Genetic Screening Is Increasingly Complicated

With More Research, Comes More Testing

By Forward Staff

Published August 14, 2012, issue of August 17, 2012.
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One in four people of Ashkenazi Jewish ancestry is a carrier of at least one Jewish genetic disease. If both parents carry a recessive gene for the same disease, such as Tay-Sachs, each child has a 25% chance of having that disease. With such high risk factors in the Jewish community, many couples choose to undergo genetic screening before having children to prepare for any risks their offspring may face.

Currently, such pre-conception screenings look for recessive genes for as many as 18 Ashkenazi Jewish-related diseases — and sometimes a nineteeth, spinal muscular atrophy (SMA) which is common in all populations. Some organizations and labs, however, do not test for all 18 diseases — something you might want to know in advance.

Chana Wiesman: The Montefiore Medical Center genetic counselor says screening and counseling go hand in hand.
Courtesy Chana Wiesman
Chana Wiesman: The Montefiore Medical Center genetic counselor says screening and counseling go hand in hand.

Because Sephardi Jews are a more diverse and less studied population, just a handful of genetic diseases have been linked to them so far, and genetic screening is just emerging.

Some testing companies now market a “universal panel” that may screen for as many as 100 mutations. Genetic counselor Chana Wiesman of Montefiore Medical Center in New York and the Program for Jewish Genetic Health of Yeshiva University described such testing as generally “not very informative” because only a few of the mutations would apply to any single ethnic group.

A family history of certain diseases may prompt individuals to seek another majory type of genetic testing to learn their own risk of the disease. One in 40 Eastern European Jews are carriers of the BRCA1 or BRCA2 mutations. These dominant genes greatly increase the risk of breast and ovarian cancer in women and may also raise the risk of prostate cancer, pancreatic cancer and breast cancer in men. Individuals who know they are carriers can take actions that may help prevent them from getting those cancers or catch them at early stages.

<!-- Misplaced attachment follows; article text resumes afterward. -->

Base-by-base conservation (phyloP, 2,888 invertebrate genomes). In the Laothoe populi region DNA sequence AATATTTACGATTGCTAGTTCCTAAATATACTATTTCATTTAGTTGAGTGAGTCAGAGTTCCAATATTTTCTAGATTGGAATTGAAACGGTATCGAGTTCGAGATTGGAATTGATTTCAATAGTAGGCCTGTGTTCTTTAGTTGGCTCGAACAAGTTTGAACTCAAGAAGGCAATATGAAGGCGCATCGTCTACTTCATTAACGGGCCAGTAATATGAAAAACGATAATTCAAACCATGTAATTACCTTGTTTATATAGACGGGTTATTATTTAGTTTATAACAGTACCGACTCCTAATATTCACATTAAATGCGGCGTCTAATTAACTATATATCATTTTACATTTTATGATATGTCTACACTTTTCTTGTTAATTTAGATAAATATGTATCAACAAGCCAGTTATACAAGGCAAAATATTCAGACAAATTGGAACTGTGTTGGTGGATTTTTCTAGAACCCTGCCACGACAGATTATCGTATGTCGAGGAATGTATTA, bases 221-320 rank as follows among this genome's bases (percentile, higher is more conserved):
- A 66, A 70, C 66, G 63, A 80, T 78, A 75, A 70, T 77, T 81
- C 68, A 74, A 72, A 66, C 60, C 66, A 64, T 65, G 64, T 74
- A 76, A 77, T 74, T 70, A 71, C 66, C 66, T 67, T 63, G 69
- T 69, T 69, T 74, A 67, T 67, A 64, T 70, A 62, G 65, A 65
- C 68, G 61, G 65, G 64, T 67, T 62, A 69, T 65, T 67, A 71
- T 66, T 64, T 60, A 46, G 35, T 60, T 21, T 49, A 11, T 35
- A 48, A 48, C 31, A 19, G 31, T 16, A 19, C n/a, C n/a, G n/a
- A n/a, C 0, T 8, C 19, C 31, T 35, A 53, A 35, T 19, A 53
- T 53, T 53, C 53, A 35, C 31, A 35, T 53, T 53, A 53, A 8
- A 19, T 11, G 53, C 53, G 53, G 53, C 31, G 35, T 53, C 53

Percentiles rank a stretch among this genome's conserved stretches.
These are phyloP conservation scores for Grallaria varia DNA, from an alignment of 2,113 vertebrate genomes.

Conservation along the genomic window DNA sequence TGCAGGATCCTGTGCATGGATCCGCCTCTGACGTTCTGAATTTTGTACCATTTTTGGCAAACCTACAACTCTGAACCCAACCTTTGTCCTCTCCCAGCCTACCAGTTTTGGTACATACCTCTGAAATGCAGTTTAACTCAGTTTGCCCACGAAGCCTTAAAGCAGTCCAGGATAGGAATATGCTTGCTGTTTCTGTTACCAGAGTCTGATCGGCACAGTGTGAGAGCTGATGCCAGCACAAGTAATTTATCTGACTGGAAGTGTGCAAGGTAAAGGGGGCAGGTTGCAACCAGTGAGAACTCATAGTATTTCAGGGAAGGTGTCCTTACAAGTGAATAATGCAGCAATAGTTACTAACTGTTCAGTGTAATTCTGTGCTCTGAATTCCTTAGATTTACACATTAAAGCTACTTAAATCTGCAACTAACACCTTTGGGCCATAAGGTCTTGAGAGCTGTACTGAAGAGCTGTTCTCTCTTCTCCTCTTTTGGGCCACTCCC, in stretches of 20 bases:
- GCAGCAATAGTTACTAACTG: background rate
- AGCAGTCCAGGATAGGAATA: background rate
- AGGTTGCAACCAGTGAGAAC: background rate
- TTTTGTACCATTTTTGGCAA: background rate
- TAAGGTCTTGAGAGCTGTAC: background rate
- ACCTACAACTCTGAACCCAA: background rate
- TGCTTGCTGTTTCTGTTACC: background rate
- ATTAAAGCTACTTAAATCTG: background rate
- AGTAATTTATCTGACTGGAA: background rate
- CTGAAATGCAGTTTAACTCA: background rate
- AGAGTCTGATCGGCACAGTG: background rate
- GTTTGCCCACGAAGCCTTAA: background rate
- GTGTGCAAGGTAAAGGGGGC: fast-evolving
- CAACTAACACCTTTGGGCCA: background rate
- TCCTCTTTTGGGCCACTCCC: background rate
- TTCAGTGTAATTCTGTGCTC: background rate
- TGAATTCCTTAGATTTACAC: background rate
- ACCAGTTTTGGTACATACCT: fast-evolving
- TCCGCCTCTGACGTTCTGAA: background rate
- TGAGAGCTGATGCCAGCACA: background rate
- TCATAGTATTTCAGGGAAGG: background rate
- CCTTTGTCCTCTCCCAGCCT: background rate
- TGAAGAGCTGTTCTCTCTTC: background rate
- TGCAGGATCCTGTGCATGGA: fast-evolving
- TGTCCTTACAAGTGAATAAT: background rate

Some insurance plans will pay for at least part of the cost of testing. Although the price of some genetic tests has recently fallen, it can still range from a few thousand dollars to a few hundred dollars. Check your policy in advance, as some do not cover carrier screening, especially before conception, Wiesman said.

With lower costs, companies are springing up to offer at-home testing. Clients mail in a swab of their cheek and get results in weeks. While the future of this direct-to-consumer testing could be promising, few of these groups now meet federal clinical laboratory standards, said Dr. Robert L. Klitzman, author of “Am I My Genes?” And the genetic counseling they offer is “very bad,” he said.

Because of the complexity of genetic testing, as well as the psychological impact on individuals and their families, going through the process with a genetic counselor is often recommended. “There’s a great need for counseling, both before and after testing,“to explain the risks and benefits of the tests that are done and what can be done afterwards.” Weisman said.


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